Monday February 28 2011 – 11:14pm Eastern – Toronto, ON
It was around this time last night that the Academy Awards were just about wrapping up and “The King’s Speech” was walking home with a lot of the major hardware.
But after a long day of being lulled to sleep by the NHL Trade Deadline — and before heading out to London, England after tomorrow night’s Raptors/Hornets game — I thought I’d have a little fun this evening and bring you a hybrid version of the Oscars …
NBA style …
BEST PICTURE (“The King’s Speech” — but for the NBA we’ll call it BEST TEAM):
Los Angeles Lakers
I expect there’ll be some discussion over this selection by the voting committee looked at a number of factors. The recent trade involving Kendrick Perkins (and, thus, the added pressure that’s now on Shaquille O’Neal) has cast some doubt regarding the Celtics. The Heat can barely fill out a starting 5 … let alone go deep into their bench (and they’ve struggled mightily against elite teams this season). Chicago is good — but they’re not yet ready to be great, and Dallas is dangerous but they seem like a classic example of a team that is good enough to get 50+ wins in the regular season and make noise in the playoffs … but not quite good enough to win the TITLE. That leaves San Antonio. They’re deep. They’re balanced. They have experience. They own the best record in the league. But to be the champs you have to beat the champs and the committee (okay, ME) decided that if there was a 7-game series today, LA would be the favourites due to one man; the game-changer, Kobe Bryant.
BEST ACTOR (Colin Firth — but for the NBA, we’ll call it BEST PLAYER/MVP):
The best player in the game is Bryant. LeBron James is #2 (well, maybe they should be 1A and 1B). But if we’re talking about an MVP this season, Rose gets the nod. He showed a ton of signs of being that ‘future star’ while running the show for the Bulls LAST season. But Chicago was still on the bubble and came THAT CLOSE to missing the post-season. However, this year, with a whack of new players around him and his versatile big-man (Joakim Noah) missing 30+ games (with Carlos Boozer banged up for a while as well), Rose had brought the air of confidence back to the Windy City. The Bulls are 3rd in the East and they have the 5th best winning percentage in the NBA. And Rose is the reason.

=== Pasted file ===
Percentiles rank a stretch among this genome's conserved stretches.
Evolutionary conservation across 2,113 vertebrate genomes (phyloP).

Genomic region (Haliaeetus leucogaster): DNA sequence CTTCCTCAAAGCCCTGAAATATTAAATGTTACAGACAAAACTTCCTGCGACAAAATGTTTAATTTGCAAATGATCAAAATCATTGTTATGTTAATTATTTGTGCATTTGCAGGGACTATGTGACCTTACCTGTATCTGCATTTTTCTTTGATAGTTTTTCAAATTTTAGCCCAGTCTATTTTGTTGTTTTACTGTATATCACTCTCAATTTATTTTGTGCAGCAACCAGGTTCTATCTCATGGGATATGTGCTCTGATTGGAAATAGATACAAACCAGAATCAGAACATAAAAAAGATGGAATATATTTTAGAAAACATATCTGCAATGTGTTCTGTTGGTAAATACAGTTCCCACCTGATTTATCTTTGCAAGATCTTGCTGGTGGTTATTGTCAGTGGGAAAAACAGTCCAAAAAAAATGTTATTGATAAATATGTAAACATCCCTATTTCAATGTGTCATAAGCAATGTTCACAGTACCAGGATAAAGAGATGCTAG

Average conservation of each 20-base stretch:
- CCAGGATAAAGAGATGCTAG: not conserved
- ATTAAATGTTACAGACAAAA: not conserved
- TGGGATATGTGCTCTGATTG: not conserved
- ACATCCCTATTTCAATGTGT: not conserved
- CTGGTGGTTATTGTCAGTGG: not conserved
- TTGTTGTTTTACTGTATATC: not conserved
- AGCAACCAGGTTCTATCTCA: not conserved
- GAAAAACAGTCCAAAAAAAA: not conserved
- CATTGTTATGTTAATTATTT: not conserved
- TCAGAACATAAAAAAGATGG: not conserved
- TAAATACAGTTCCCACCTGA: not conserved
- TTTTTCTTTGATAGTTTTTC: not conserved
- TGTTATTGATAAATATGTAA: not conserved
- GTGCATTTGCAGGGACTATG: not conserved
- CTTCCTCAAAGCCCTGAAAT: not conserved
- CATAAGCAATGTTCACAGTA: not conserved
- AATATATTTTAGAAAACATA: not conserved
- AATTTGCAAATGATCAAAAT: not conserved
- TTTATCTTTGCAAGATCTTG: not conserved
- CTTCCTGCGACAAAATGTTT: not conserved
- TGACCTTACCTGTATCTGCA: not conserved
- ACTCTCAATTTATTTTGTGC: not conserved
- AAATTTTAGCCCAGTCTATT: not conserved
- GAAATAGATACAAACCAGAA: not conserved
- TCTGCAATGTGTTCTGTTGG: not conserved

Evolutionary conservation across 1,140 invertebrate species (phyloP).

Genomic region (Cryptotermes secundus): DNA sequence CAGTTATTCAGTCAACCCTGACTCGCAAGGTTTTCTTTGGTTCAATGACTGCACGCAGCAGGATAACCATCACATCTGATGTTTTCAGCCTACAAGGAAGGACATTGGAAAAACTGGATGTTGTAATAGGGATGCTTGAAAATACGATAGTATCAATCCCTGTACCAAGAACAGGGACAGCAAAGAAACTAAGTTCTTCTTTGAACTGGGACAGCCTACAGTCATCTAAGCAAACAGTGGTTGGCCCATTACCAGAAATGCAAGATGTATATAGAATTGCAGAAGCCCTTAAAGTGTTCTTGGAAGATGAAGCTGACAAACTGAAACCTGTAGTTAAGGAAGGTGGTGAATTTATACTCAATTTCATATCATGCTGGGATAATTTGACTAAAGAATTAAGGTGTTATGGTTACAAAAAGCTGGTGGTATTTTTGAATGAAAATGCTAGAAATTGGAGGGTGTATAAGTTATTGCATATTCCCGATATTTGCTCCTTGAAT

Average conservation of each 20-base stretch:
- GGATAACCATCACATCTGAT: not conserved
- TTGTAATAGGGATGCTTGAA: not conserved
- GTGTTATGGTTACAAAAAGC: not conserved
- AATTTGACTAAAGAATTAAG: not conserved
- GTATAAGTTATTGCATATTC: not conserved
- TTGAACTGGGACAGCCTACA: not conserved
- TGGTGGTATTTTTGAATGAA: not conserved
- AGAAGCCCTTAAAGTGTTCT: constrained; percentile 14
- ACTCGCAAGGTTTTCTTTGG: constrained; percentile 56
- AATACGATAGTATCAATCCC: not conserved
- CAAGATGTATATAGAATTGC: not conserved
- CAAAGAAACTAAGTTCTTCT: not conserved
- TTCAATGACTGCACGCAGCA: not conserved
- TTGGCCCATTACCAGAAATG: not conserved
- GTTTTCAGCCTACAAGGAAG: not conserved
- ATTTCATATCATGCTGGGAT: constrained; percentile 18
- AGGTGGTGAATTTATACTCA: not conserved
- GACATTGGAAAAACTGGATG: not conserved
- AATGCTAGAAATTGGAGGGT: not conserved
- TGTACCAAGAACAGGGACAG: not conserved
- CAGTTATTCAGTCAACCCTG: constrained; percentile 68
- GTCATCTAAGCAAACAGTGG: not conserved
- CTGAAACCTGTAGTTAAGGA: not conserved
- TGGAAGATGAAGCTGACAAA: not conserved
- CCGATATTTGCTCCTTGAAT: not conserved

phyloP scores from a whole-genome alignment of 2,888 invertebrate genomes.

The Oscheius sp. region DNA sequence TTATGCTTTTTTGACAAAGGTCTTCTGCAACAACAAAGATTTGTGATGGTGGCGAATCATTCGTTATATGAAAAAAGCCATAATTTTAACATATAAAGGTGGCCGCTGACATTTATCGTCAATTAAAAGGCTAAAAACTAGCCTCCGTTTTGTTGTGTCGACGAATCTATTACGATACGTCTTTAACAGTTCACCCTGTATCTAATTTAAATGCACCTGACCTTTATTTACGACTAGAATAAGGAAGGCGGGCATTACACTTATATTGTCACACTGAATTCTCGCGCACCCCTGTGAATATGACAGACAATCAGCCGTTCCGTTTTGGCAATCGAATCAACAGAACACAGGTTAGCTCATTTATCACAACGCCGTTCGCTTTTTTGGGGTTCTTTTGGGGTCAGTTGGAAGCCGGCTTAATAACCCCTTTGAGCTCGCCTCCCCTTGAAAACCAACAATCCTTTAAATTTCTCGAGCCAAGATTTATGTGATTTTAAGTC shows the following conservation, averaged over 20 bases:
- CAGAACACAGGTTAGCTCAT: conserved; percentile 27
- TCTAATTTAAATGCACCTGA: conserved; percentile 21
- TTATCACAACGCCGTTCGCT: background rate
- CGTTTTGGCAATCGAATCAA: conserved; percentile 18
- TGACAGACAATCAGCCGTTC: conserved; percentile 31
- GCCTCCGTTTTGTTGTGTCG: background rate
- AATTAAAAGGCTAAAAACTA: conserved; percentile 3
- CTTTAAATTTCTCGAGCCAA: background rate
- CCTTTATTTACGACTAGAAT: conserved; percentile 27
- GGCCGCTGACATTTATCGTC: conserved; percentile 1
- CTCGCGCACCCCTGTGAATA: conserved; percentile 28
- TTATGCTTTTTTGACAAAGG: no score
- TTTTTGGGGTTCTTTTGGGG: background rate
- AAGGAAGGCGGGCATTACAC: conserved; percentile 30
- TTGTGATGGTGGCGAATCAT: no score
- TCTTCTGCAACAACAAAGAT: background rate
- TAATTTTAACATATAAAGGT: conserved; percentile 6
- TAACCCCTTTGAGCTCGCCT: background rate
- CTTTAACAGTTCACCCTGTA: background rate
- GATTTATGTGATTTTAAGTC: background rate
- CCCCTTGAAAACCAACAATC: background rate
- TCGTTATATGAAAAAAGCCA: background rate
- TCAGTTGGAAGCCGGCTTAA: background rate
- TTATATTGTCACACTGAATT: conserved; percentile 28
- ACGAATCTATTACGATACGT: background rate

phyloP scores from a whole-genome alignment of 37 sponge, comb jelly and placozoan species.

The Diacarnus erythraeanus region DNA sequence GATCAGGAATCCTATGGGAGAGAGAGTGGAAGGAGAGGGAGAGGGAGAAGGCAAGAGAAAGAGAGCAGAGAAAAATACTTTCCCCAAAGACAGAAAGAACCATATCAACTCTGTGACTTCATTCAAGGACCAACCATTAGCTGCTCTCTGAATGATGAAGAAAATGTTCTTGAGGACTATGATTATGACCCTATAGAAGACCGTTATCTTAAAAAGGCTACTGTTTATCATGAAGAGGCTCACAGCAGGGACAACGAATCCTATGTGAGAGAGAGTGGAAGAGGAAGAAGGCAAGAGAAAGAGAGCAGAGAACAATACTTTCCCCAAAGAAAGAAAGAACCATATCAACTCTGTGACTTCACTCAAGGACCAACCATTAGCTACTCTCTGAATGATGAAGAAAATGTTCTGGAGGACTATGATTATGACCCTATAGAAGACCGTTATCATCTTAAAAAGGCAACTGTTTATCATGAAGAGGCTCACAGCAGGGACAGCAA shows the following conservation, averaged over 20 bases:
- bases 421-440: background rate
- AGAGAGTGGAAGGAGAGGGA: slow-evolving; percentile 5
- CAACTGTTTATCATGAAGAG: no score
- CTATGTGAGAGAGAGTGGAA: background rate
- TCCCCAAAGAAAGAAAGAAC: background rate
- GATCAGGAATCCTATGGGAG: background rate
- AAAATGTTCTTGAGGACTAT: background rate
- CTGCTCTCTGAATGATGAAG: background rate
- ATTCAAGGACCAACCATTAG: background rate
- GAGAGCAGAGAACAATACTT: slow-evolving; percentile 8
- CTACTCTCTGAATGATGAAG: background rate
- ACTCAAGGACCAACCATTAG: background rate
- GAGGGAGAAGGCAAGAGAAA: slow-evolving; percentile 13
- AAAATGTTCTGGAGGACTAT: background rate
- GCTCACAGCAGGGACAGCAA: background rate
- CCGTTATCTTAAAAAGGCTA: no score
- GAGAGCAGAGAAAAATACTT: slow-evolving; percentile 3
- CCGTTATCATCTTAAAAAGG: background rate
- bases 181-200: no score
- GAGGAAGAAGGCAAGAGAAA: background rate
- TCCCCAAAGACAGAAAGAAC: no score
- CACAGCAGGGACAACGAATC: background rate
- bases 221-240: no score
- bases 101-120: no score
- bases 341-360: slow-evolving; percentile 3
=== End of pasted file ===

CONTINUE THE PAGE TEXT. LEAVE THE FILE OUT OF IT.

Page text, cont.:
BEST SUPPORTING ACTOR (Christian Bale — but for the NBA, we’ll call it BEST SUPPORTING PLAYER)
I feel like I should explain this one a little further before making the selection.
I’m thinking “best player on a team that is maybe in the shadows of another superstar” … or … “best player who is an All Star himself but not quite an MVP candidate” … something like that. Thus, my call is:
LeBron James will get the MVP vote for a ton of people, but it’s not quite far to call Dwyane Wade a “support player” for the Heat. Bryant is having another great season with the Lakers but Pau Gasol, this year, has been equally as important. And how do you truly say who the lead is and who the back-ups are in Boston with Kevin Garnette, Paul Pierce, Rajon Rondo and Ray Allen?
Westbrook is the perfect compliment to Kevin Durant. He’s a dynamic point guard that plays well on both ends of the floor … and he can run you out of the gym. Plus, when Durant has it cookin’, Westbrook knows it’s his duty to feed the fire … but if scoring is need, he can fill it up as well. Whatever you need/want … the young PG will give it to you.
BEST DIRECTOR (Tom Hooper – but for the NBA, we’ll call it BEST COACH)
The coach ‘directs’ the players on the floor — during games and in practice. Just like in Hollywood — where it may be ‘difficult’ to manage the egos of big stars, but it’s certainly easier to bank on their clout and cache — coaching in the NBA is easier with talent. Star talent. Phil Jackson may have a difficult time keeping Michael Jordan or Kobe Bryant or Shaquille O’Neal in-line, but at the end of the day he’d rather be coaching those guys than dealing with the headaches of a 20-30 win team.
The committee (ME), again, had a difficult time deciding on this selection. Jackson has more talent than Williams. Ditto for Doc Rivers, Gregg Popovich, and Stan Van Gundy. And while Erik Spoelstra may have a roster that’s thing on depth, his still has a ridiculously powerful 3-headed monster.
Some will look at Rick Carlisle and Scott Brooks and those guys should be given credit … but at the end of the day … New Orleans is playing fantastic basketball under a rookie head coach. With a boat-load of issues off the floor and a community that maybe ‘needs’ its team more-so than any other, the pressure of winning for the Hornets isn’t just on the court. There have been questions about Chris Paul’s future, how good David West really is, if Emeka Okafor can provide anything on the offensive end, and whether or not the team can keep this pace up with a serious (offensive) threat on the 2 and 3. Yet while the naysayers continue to roll with those theories and claims, Williams has guided to the Hornets to 6th in the mighty West.
Tom Thibodeau was a VERRRY close 2nd.
Feel free to weigh-in with your NBA Oscars below.
Have a good one folks